Invest

how to invest

Live

career, food, travel

Save

saving, credit, debt

Protect

insurance, security

Retire

401K, IRA, FI, Retire

Home » IRA's, Roth IRA, Taxes

2012 Traditional & Roth IRA Maximum Contribution Limits

Last updated by on 3 Comments

Update: the 2014 maximum IRA contribution and income limits have since been announced.

Last week, I reported the IRS announcement of the 2012 maximum 401K contribution limit increase. Right after, a few readers emailed me asking about the Roth IRA maximum contributions and income limits and whether or not they have also increased.

On the same day as the 401K announcement, the IRS also announced that the 2012 IRA contribution maximums and income limits.

The maximum IRA contribution did not increase, but the income limits did for both the Traditional IRA and Roth IRA. Here are the details…

2012 Maximum IRA Contribution

The 2012 IRA contribution maximums did not see a similar increase as 401K and other employer sponsored retirement plans, unfortunately.

They will remain the same as the 2010 and 2011 IRA maximum contribution limit at $5,000 for the 2012 tax year.

That’s three years in a row with no changes. I’d be really disappointed if there were no changes for 2013.

The 2012 Maximum IRA Catch-up Contribution

IRA income limitsFor those age 50 and over, the 2012 IRA catch-up contribution is still the same as 2010 and 2011 at an additional $1,000 over $5,000 ($6,000 total).

You begin to be eligible for the catch-up contribution if you turn 50 during any day in the calendar year.

Roth IRA Income Limits in 2012

IRA’s provide a great way to limit your tax liability in the present (Traditional IRA) and in the future (Roth IRA). There are, however, contribution phaseout limits based on your income that can limit how much you can contribute. The good news is that those limits (tied to inflation) will increase in 2012.

  • Married filing jointly or qualifying widow(er): If your modified gross adjusted income (MAGI) is $173,000 (up from $169,000 in 2011), you can contribute up to the $5,000 max. If at least $173,000 up to $183,000 (both up $4,000 over 2011), your contribution limit is phased out (see IRS publication 590). If $183,000 (up from $179,000) and above, you cannot contribute to a Roth IRA.
  • Single, head of household, or married filing separately and you did not live with your spouse at any time during the year: If under $110,000 (up from $107,000 in 2011), you can contribute up to the $5,000 maximum. If at least $110,000 up to $125,000 (was $122,000 in 2011), your contribution limit is phased out. If $125,000 and up, you cannot contribute to a Roth IRA.
  • Married filing separately and you lived with your spouse at any time during the year:If MAGI is between $0 and $10,000, your contribution limit will phase out. If $0, you can contribute up to the $5,000 maximum ($6,000 if over 50 years old). If $10,000 and above, you cannot contribute to a Roth IRA.

2012 Traditional IRA Income Limits

Traditional IRA income limits vary slightly from Roth IRA’s in that they are tied to whether or not you your employer sponsors a retirement plan for you.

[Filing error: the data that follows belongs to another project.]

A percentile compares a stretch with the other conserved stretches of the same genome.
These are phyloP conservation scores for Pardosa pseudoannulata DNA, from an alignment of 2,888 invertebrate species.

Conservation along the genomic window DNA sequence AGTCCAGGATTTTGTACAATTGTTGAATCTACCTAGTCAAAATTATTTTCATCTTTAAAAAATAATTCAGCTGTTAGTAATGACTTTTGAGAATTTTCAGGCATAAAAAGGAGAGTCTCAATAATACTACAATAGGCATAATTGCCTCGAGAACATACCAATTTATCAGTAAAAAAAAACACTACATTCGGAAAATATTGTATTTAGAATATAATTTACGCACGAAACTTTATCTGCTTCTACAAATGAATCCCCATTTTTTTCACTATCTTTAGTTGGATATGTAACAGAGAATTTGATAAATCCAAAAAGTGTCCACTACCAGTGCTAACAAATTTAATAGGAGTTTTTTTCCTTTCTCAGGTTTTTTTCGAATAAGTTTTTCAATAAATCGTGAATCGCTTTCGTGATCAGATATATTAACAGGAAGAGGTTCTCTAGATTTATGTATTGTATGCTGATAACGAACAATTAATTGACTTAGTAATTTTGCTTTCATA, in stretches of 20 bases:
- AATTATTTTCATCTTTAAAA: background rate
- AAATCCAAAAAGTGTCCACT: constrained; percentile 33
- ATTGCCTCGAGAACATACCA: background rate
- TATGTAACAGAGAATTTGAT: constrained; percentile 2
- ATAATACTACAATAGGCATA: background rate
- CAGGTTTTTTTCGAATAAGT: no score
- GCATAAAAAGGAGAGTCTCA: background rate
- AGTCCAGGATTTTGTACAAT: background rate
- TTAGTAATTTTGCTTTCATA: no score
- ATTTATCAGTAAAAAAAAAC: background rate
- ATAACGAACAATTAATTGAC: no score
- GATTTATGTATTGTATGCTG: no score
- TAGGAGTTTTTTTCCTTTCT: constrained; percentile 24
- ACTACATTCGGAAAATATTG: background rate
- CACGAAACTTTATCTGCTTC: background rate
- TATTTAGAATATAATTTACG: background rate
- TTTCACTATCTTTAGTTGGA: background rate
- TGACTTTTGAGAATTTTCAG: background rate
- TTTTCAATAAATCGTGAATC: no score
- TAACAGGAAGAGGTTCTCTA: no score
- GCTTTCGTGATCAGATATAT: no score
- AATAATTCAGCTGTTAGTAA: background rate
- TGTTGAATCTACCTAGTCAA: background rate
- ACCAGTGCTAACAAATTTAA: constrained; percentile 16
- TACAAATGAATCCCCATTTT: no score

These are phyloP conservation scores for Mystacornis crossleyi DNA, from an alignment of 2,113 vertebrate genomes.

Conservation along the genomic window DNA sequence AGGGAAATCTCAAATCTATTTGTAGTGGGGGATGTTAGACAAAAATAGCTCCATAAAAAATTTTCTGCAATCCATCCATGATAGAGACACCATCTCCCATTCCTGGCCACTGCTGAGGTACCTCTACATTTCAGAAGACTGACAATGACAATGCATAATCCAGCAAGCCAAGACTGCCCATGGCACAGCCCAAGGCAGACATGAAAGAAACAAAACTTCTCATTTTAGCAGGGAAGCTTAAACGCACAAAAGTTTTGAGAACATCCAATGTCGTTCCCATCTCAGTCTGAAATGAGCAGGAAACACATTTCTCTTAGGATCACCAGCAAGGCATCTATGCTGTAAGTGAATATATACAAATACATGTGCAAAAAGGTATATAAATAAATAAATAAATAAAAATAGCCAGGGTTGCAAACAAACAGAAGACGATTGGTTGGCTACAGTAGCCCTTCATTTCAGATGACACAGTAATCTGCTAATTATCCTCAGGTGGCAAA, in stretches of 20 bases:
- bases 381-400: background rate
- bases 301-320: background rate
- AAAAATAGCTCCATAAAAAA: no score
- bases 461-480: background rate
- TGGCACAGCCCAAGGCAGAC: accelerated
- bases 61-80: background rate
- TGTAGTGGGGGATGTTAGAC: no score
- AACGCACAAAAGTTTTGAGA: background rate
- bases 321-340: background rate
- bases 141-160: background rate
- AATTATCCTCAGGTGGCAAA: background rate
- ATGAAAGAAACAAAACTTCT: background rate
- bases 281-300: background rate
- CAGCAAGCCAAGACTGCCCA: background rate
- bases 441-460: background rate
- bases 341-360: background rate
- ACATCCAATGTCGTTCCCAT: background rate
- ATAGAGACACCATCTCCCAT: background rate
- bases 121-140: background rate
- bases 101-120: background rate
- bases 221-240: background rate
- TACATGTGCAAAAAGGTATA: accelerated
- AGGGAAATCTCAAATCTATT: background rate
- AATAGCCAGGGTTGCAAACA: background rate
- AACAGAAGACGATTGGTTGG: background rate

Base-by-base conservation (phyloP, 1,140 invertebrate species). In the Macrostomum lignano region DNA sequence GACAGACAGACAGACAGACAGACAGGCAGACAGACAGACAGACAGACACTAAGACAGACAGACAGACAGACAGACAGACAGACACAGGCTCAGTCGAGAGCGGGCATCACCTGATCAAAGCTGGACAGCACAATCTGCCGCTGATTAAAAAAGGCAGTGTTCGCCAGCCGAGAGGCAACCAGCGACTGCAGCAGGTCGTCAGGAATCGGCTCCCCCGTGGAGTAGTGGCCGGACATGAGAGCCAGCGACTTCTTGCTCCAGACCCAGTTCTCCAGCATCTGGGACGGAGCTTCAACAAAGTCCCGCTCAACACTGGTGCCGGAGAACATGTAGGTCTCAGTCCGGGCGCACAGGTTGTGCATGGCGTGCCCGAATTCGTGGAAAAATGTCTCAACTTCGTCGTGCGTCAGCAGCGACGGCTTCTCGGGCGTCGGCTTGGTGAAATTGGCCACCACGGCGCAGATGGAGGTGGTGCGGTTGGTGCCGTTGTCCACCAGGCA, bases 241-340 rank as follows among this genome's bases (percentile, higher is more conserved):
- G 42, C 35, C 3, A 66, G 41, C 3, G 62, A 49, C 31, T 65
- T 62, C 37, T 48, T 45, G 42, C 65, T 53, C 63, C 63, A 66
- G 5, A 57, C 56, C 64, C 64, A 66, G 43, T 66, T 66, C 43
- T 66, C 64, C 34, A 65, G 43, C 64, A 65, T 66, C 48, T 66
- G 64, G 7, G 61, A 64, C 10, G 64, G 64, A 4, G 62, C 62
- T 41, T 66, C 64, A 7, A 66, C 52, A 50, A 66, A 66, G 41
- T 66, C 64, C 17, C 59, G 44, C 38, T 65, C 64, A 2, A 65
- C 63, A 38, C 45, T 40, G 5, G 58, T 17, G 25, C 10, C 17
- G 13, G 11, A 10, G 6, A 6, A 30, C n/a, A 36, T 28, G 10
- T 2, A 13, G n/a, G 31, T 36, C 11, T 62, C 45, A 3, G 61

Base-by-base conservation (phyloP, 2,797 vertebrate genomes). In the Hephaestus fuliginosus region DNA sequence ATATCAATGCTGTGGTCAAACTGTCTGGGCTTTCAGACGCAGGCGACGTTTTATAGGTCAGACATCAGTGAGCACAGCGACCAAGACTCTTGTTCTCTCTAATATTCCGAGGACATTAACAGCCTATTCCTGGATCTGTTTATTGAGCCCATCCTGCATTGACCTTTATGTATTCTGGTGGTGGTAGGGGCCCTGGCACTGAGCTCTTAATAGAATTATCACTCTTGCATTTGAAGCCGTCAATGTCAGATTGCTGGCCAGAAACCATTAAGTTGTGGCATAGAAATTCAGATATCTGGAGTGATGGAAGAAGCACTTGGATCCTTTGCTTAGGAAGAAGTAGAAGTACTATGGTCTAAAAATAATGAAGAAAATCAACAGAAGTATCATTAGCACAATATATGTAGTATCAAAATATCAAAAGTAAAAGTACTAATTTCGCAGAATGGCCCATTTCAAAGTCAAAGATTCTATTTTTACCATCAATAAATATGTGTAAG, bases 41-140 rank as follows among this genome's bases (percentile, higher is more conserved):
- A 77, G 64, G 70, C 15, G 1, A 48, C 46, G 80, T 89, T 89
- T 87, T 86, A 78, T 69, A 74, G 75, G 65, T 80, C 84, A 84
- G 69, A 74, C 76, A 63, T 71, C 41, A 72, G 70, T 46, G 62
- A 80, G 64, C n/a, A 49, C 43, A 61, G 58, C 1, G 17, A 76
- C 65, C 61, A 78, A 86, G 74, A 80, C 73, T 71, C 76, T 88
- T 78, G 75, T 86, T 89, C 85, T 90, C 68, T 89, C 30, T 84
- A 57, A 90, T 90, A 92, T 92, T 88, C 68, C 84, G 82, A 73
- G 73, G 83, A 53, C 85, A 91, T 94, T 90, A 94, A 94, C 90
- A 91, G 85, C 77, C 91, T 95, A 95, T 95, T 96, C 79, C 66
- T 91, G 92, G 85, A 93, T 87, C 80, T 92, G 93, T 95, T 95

If you do have a retirement plan with your employer:

  • Single or head of household: If your MAGI is $58,000 (up from $56,000) or less, you can take a full deduction. If more than $58,000, but less than $68,000 (up from $66,000) – you get a partial deduction. If over $68,000, you cannot take a deduction.
  • Married filing jointly or qualifying widow(er): If your MAGI is $92,000 (up from $90,000) or less, you can take a full deduction. If more than $92,000, but less than $112,000 (up from $110,000) – you get a partial deduction. If over $112,000, no deduction.
  • Married filing separately: If your MAGI is less than $10,000, you can take a partial deduction. If $10,000 or more, no deduction.

If you DO NOT have a retirement plan through an employer:

  • Single, head of household, or qualifying widow(er): Any MAGI permits a full deduction.
  • Married filing jointly or separately with a spouse who is not covered by a plan at work: Any MAGI permits a full deduction.
  • Married filing jointly with a spouse who is covered by a plan at work: If your MAGI is $169,000 or less, you can take a full deduction. If more than $173,000 (up from $169,000), but less than $183,000 (up from $179,000), you can take a partial deduction. If $183,000 or more, no deduction at all.
  • Married filing separately with a spouse who is covered by a plan at work: If your MAGI is less than $10,000, you can claim a partial deduction. If $10,000 or more, no deduction.

If you have not yet started a Roth or Traditional IRA, I house both of mine at TradeKing because there are no account maintenance or inactivity fees, trades are only $4.95, and their customer service is great.

Happy contributing!


About the Author
I am G.E. Miller, & this is my story. My goal is financial independence ASAP. If you share that goal, join me & 7,500+ others by getting FREE email updates. You'll also find every post by category & every post in order.


3 Comments »
SPEAK YOUR MIND

Enter your:


Home | Sitemap | Terms | © 20somethingfinance.com